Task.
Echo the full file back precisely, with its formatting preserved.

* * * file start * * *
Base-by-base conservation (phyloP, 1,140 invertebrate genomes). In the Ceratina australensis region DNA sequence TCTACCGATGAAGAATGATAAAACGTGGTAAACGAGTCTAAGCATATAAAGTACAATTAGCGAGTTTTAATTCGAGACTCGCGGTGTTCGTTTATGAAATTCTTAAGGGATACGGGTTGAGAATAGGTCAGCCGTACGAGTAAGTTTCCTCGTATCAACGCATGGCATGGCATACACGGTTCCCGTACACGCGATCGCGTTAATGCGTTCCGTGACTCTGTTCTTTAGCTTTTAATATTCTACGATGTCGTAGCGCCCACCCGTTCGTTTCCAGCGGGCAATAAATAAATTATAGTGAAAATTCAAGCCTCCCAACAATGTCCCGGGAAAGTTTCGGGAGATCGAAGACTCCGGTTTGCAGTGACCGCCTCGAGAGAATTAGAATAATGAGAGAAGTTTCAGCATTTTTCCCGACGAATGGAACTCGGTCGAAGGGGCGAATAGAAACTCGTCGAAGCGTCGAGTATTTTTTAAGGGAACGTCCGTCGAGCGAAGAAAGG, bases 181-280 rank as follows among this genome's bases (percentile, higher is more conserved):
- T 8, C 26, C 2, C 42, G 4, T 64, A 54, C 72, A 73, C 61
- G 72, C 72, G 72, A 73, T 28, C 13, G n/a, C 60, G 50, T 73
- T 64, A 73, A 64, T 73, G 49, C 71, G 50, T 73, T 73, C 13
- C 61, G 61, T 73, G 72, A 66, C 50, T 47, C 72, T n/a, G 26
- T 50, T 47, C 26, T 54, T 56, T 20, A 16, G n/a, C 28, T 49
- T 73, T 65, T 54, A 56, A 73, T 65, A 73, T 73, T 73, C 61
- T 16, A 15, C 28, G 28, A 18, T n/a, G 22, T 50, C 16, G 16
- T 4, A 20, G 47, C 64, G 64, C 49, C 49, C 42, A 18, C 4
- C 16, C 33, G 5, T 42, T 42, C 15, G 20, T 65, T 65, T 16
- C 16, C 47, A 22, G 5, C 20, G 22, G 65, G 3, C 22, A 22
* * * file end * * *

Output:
Base-by-base conservation (phyloP, 1,140 invertebrate genomes). In the Ceratina australensis region DNA sequence TCTACCGATGAAGAATGATAAAACGTGGTAAACGAGTCTAAGCATATAAAGTACAATTAGCGAGTTTTAATTCGAGACTCGCGGTGTTCGTTTATGAAATTCTTAAGGGATACGGGTTGAGAATAGGTCAGCCGTACGAGTAAGTTTCCTCGTATCAACGCATGGCATGGCATACACGGTTCCCGTACACGCGATCGCGTTAATGCGTTCCGTGACTCTGTTCTTTAGCTTTTAATATTCTACGATGTCGTAGCGCCCACCCGTTCGTTTCCAGCGGGCAATAAATAAATTATAGTGAAAATTCAAGCCTCCCAACAATGTCCCGGGAAAGTTTCGGGAGATCGAAGACTCCGGTTTGCAGTGACCGCCTCGAGAGAATTAGAATAATGAGAGAAGTTTCAGCATTTTTCCCGACGAATGGAACTCGGTCGAAGGGGCGAATAGAAACTCGTCGAAGCGTCGAGTATTTTTTAAGGGAACGTCCGTCGAGCGAAGAAAGG, bases 181-280 rank as follows among this genome's bases (percentile, higher is more conserved):
- T 8, C 26, C 2, C 42, G 4, T 64, A 54, C 72, A 73, C 61
- G 72, C 72, G 72, A 73, T 28, C 13, G n/a, C 60, G 50, T 73
- T 64, A 73, A 64, T 73, G 49, C 71, G 50, T 73, T 73, C 13
- C 61, G 61, T 73, G 72, A 66, C 50, T 47, C 72, T n/a, G 26
- T 50, T 47, C 26, T 54, T 56, T 20, A 16, G n/a, C 28, T 49
- T 73, T 65, T 54, A 56, A 73, T 65, A 73, T 73, T 73, C 61
- T 16, A 15, C 28, G 28, A 18, T n/a, G 22, T 50, C 16, G 16
- T 4, A 20, G 47, C 64, G 64, C 49, C 49, C 42, A 18, C 4
- C 16, C 33, G 5, T 42, T 42, C 15, G 20, T 65, T 65, T 16
- C 16, C 47, A 22, G 5, C 20, G 22, G 65, G 3, C 22, A 22